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Saturday, 30 April 2016

A review of The Demands of Christian Citizenship, a sermon by Adrian Rogers

I recently heard a sermon by the late Southern Baptist President Adrian Rogers, on The Demands of Christian Citizenship. Now, I like Adrian Rogers, and appreciate a lot about the man and his ministry. But some of what he teaches in this sermon concerns me, inasmuch as it calls into question my Christian credentials; there are demands in the sermon that I have no intention of meeting (although, as it happens, in an earlier life I actually did things to have met them fully). I've written elsewhere on how I would now differ from the Baptist view on such things (although there was a time in my life when I didn't), so in this post I'll only be briefly critiquing the main points of his sermon, which follow. I think there were six in the audio sermon, but no online source seems to list more than four--this is a compilation of the five I can remember (I think the sixth may have been Protect the Government, which see under my posts on warfare).

As Christian citizens, the Word of God directs us to these responsibilities to our country:

1. Pray for government 1 Timothy 2:1-3
Well, of course I can't dispute this, being a man, and given that Paul would that all men lift holy hands in prayer for those in authority, that we may live quiet and peaceable lives in all piety and integrity. I can only thank Dr. Rogers for encouraging me on to more frequent and fervent prayer.

2. Pay for government. Romans 13:1-7
Again, this is something for which I needed encouragement. It does get a little complicated, though, given that the government's desire is to pay me. So his argument begins to break down when faced with modern reality. He says, "simply no loophole when it comes to paying taxes. Jesus did it, so must we."  But in paying his taxes, Jesus himself said that as sons of the king, we really didn't have to. Sounds like a major loophole to me! So, no net benefit to me from this point.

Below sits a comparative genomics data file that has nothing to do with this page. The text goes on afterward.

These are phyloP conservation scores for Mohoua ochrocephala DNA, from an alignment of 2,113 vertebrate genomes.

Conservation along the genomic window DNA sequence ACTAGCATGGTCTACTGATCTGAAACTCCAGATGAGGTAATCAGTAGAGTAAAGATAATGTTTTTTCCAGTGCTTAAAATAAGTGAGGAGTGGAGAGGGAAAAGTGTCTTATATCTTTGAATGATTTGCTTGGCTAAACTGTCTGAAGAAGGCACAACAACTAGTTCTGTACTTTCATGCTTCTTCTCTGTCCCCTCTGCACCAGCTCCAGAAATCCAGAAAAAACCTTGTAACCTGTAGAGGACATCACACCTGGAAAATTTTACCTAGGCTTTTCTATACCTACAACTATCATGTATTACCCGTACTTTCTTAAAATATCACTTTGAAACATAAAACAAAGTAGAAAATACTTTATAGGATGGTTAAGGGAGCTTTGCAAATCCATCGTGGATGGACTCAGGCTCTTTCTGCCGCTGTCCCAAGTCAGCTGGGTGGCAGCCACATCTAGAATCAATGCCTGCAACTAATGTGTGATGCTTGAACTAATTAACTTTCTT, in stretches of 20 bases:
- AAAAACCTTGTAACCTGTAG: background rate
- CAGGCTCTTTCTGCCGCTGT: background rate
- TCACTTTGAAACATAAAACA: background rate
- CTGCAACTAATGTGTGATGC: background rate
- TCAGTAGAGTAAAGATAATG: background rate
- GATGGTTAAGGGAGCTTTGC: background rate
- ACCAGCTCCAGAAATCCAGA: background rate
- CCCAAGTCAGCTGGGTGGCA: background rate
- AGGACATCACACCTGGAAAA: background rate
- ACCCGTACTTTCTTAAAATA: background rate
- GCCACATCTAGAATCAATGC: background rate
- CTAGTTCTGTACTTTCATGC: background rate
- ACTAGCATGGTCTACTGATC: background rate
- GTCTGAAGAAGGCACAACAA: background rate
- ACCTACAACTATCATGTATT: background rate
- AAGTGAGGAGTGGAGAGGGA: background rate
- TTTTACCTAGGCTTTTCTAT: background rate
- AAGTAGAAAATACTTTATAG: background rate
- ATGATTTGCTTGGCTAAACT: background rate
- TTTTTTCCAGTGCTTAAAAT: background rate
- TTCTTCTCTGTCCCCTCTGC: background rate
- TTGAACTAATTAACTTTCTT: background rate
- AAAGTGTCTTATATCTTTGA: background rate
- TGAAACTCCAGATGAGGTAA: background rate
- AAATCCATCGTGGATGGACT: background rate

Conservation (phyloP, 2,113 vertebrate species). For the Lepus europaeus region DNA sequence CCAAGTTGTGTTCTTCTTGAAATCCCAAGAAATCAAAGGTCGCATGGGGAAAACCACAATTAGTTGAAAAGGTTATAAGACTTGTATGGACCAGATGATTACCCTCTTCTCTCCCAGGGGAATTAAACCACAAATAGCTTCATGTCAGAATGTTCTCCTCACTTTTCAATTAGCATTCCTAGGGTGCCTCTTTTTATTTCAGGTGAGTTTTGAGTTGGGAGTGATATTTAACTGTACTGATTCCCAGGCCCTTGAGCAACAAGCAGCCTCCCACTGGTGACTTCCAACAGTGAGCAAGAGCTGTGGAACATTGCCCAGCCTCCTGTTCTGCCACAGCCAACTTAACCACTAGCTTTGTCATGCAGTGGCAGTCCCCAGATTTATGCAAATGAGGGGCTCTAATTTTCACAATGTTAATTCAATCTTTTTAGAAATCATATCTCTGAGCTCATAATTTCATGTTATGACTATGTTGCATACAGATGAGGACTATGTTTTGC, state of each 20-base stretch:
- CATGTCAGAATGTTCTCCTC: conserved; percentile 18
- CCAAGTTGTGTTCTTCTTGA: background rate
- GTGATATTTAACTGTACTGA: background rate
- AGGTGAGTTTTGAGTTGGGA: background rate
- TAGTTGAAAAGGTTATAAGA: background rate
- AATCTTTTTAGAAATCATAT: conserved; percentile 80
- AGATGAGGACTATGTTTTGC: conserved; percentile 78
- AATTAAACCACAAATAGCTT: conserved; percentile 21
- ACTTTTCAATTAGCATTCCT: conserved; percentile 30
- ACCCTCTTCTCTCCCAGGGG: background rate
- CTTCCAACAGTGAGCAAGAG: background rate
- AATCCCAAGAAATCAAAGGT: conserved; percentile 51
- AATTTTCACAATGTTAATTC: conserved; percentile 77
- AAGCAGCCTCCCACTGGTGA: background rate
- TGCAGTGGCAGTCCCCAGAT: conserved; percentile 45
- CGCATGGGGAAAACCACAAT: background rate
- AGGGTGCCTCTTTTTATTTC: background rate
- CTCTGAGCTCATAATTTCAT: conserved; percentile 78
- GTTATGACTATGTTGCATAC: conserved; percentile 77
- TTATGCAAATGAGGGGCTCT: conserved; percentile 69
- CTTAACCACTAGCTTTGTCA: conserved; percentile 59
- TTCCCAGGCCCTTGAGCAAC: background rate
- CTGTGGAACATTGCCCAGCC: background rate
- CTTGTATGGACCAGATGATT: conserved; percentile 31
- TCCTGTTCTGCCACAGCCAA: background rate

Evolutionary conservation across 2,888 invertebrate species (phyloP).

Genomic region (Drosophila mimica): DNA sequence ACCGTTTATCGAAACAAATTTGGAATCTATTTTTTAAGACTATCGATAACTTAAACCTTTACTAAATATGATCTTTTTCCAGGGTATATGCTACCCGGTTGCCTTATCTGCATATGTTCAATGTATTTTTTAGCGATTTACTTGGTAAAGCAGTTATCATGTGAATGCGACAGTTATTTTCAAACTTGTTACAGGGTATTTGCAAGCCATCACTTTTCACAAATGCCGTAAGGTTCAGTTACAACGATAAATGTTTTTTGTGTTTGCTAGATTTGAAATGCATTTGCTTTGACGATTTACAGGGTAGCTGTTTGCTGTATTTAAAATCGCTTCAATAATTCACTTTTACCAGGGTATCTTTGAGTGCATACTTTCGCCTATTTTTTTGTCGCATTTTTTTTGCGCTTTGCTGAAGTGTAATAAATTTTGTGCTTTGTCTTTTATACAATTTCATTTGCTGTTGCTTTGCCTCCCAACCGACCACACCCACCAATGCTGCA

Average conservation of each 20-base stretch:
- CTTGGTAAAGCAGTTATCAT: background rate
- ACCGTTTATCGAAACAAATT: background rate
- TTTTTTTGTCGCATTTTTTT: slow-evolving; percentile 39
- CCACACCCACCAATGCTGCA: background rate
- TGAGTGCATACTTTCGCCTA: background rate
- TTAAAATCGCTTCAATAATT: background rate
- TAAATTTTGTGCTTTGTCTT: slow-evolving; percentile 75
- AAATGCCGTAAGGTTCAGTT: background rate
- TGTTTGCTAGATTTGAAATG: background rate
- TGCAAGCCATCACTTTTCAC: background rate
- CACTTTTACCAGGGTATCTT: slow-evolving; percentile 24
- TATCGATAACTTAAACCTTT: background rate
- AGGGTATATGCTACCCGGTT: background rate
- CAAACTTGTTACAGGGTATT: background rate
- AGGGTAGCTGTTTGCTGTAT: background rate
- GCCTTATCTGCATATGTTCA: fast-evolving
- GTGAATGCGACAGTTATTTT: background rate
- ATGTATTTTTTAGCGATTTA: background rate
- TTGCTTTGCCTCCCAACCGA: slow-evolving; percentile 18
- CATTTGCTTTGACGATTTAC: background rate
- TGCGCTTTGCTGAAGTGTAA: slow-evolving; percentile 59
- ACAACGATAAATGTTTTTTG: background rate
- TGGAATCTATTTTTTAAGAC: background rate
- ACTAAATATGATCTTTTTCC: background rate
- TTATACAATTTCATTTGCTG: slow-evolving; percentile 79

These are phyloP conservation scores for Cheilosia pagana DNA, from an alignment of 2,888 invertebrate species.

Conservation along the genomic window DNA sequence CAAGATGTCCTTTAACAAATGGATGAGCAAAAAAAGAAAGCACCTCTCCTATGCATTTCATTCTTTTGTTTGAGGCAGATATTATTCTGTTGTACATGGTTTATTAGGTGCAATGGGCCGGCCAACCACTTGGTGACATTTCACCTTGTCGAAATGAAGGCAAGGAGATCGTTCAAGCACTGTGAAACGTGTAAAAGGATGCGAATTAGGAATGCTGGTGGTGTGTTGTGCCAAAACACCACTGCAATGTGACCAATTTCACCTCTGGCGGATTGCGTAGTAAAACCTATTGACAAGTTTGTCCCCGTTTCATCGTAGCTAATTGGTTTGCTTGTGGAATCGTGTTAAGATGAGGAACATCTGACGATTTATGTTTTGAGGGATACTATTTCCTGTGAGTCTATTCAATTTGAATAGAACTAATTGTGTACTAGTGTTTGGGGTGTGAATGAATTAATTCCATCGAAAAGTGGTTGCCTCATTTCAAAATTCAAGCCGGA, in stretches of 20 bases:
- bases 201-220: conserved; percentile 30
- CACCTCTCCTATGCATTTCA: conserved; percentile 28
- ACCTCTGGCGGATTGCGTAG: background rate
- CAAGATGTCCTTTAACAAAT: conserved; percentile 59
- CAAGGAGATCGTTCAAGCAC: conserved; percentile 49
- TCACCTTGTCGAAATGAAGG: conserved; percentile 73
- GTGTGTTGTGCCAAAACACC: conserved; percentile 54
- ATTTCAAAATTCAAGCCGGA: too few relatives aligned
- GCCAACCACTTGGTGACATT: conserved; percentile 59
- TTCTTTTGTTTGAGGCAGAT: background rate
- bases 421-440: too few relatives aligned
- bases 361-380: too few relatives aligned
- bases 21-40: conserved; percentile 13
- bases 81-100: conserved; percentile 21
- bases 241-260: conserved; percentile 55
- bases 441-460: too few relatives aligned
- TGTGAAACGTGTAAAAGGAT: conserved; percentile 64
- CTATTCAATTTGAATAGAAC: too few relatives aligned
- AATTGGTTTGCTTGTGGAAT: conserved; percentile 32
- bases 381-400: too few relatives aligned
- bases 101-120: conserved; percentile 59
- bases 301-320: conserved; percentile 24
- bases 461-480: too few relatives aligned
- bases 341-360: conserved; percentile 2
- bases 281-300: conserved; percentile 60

3. Praise government. 1 Peter 2:17
Well, he does have some biblical precedent for this: Paul respectfully addressed Agrippa, and Peter did tell us to honor the king. I would have to admit that this point still needs emphasis, in a digital age where it is so easy to post satirical criticism of one's president or legislator. Definitely, that's not honouring the king. And he does balance this point out with the next one, so I'll grade this point as being well worth hearing as often as is needed for it to sink in.

4. Preach to government. Ephesians 4:15
He gives the example of John the Baptist, who was respectful enough in delivery to gain Herod's hearing, but hardline enough to get executed for the message itself. So, another good point to go along with the previous one--rebuke when necessary, but still in a respectful way that doesn't detract from the message. So far, I'm finding a lot to appreciate and apply from this sermon.

5. Participate in government. 1 Peter 2:12
Here is where Dr. Rogers makes a gigantic leap, both in hermeneutic and logic. Nowhere in the Bible are Christians actually commanded, or even recommended, to participate in government--so he has to quote Daniel Webster rather than Scripture for this point. Jesus certainly never participated in government (he fled when they would make him king), nor did any of the apostles. Government figures in Christian Scripture are generally the bad guys, to be respected or rebuked, even rewarded, but never to be joined in their governance. Furthermore, he says nothing of the alien, the felon, even the citizen lacking a social security number or otherwise disenfranchised for exercising his religions beliefs--none of whom are able to participate in government even at the lowest level of voting. So while I vehemently part ways with Dr. Rogers on this point, I propose that by diligently carrying out the first four duties, a Christian has fully discharged his responsibility to participate in government, and no civic limits apply to any of these.

So, a good sermon overall--just ignore his final point, and strive to apply the first four. That should keep you busy enough

1 comment:

  1. Concerning the last point, I've never met a preacher yet who knows when to sit down and shut up.


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